A sales management consultant, Mawuli Ocloo, has urged sales organisations not to allow their gut feelings, stress and ego lead in recruiting sales personnel.

According to him, these factors are likely to lead to employing the wrong people for the job, considering the unprofessional process of recruiting the employee.

Speaking on Joy Business Master Class show, Mawuli Ocloo indicated that sales companies must organize a structured interview and invest in assessment tools to enable a proper definition of the job.

He mentioned three common mistakes many do. First, he said “never use your gut feelings to decide on who you should recruit for a sales role. Very often, business owners or head of sales just hit it up with somebody at the interview they build, rapport they seem to like the person and they think that at the end of the session what do you think about this person. And oh I think that, and very often that’s guts feelings and it will hurt you ultimately.”

Secondly, “recruiting under stress should be avoided. You see, advertising for positions and you see sales person needed urgently…immediately that is a problem because in sales, in other to sell fast you need to slow down; it is simply because sales is a process and you need to go through each process without skipping and that takes time, and it slows you down. But ultimately, once you have it done then you are good to go.”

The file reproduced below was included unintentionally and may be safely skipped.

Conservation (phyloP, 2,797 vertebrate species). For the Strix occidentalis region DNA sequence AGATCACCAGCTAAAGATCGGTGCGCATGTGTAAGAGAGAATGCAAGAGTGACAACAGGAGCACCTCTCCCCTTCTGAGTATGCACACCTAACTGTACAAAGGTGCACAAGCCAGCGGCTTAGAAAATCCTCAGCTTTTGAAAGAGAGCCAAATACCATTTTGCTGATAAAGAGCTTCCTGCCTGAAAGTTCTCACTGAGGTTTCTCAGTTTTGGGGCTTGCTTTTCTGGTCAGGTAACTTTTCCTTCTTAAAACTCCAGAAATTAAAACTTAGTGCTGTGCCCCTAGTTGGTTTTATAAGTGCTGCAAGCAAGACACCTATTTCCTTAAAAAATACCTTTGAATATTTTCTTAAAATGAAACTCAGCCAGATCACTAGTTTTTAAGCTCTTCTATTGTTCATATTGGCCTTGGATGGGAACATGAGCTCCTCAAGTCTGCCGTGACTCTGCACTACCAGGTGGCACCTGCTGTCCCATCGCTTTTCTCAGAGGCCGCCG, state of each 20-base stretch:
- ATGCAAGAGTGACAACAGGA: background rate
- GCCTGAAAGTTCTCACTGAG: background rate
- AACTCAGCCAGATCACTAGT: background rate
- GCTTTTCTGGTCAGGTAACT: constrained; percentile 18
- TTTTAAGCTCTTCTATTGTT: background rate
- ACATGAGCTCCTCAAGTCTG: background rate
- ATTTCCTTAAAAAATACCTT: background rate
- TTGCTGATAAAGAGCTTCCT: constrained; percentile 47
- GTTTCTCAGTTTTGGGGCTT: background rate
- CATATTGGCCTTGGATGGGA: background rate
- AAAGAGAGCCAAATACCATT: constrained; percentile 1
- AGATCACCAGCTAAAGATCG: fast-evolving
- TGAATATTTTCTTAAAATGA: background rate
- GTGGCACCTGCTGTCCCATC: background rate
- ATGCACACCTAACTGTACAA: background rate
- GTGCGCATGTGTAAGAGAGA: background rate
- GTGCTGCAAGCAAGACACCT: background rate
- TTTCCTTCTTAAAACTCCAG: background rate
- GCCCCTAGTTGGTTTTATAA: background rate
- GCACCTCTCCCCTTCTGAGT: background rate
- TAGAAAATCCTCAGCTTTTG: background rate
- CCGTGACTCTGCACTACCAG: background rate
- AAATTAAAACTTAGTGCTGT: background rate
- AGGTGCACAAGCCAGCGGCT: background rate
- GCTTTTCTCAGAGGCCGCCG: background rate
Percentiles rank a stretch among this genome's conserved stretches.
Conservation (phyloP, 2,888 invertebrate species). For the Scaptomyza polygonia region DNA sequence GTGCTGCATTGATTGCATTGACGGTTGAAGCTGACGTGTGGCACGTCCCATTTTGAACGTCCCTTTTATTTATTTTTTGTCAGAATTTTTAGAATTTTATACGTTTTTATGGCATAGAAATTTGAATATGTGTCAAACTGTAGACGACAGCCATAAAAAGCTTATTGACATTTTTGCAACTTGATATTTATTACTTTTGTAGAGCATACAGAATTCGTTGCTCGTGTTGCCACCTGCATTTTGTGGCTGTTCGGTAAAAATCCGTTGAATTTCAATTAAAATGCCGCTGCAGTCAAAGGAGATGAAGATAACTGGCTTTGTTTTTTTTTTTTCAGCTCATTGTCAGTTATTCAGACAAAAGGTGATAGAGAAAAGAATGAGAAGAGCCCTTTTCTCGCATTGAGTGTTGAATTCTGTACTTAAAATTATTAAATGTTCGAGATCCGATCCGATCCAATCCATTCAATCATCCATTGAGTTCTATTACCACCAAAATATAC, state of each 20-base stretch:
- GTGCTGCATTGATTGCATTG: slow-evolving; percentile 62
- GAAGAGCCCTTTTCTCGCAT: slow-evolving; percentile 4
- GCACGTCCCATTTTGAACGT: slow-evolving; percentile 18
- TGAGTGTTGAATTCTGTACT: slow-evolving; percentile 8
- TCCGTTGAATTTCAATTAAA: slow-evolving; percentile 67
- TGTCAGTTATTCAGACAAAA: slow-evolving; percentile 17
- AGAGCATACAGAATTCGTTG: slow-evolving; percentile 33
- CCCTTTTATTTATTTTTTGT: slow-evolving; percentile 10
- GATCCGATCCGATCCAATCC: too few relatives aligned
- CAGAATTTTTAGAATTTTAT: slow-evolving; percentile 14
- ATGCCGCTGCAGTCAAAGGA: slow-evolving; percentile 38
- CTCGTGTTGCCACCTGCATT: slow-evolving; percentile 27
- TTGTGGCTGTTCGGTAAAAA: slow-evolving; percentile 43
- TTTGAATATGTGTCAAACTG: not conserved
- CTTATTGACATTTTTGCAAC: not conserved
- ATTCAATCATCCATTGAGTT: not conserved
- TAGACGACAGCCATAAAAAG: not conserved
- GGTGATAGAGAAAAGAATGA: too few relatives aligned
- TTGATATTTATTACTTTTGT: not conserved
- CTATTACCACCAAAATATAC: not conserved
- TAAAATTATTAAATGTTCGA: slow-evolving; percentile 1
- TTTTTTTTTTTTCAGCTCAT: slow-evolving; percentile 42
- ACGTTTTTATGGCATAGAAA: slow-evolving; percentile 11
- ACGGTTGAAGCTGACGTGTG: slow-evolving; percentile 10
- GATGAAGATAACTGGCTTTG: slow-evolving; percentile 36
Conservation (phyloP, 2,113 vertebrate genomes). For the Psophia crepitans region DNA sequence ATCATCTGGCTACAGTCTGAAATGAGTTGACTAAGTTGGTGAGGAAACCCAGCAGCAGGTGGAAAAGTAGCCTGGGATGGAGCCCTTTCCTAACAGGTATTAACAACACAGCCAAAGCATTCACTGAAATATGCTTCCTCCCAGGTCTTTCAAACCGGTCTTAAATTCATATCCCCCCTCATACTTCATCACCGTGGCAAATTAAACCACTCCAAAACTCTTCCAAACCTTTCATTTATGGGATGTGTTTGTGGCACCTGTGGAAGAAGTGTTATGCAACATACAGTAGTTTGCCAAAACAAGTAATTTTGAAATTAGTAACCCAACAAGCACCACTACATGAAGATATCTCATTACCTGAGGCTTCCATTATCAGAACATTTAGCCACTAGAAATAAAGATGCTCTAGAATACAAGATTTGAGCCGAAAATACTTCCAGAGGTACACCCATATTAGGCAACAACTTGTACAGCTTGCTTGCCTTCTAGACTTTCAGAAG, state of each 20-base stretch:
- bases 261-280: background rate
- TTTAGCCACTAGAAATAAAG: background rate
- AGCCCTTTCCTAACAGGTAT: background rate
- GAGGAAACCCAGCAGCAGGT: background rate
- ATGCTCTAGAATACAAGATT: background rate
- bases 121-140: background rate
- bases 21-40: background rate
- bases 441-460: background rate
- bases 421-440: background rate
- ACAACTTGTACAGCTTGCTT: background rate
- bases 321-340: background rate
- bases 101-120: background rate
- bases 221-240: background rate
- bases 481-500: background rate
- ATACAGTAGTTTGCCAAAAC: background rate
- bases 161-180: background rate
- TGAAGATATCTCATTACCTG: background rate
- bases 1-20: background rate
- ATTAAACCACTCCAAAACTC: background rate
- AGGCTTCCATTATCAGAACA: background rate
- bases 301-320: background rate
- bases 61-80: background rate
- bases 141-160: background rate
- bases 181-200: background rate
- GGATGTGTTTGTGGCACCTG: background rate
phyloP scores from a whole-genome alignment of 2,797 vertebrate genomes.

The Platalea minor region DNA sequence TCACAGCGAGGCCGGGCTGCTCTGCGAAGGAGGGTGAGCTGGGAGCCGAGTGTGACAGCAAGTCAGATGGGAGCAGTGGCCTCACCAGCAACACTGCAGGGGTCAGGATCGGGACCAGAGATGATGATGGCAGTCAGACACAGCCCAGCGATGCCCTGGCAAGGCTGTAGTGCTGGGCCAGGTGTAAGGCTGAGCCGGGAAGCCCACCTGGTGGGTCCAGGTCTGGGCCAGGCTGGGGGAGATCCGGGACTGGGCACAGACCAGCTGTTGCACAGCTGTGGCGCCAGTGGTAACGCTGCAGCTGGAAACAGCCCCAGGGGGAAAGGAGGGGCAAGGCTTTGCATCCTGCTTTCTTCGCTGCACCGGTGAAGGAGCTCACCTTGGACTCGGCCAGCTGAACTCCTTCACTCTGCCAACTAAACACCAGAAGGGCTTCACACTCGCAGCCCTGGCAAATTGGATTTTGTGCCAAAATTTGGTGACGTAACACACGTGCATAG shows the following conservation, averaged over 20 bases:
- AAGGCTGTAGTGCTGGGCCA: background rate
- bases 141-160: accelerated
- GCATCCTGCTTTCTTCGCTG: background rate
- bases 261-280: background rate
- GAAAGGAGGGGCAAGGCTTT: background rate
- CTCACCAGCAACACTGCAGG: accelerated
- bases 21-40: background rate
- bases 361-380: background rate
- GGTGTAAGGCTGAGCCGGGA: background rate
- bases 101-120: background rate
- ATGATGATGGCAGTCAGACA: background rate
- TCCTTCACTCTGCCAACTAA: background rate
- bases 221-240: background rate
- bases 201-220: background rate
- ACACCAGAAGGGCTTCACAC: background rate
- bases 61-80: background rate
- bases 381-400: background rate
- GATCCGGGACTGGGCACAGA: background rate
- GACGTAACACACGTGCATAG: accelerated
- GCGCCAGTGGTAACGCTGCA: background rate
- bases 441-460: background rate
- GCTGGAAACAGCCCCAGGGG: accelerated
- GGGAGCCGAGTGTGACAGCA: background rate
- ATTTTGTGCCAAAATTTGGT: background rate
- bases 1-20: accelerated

Thirdly “no one can sell as better as me, so at times sales managers, business owners think they can do so much and they tend to want to see the same attitude or skill set or aptitude from the people the intend to recruit and that’s wrong.

Mr. Ocloo also urged sales organizations to adopt a more innovative way of recruiting sales personnel.

“If I were going to meet a potential customer and I needed closing skills or how to overcome objections, now mobile applications can give us the opportunity to tap into that data, tap into that training model, five minutes, ten minutes and I’m ready to go. What to look out for. So that’s how sales training has become agile,” he added.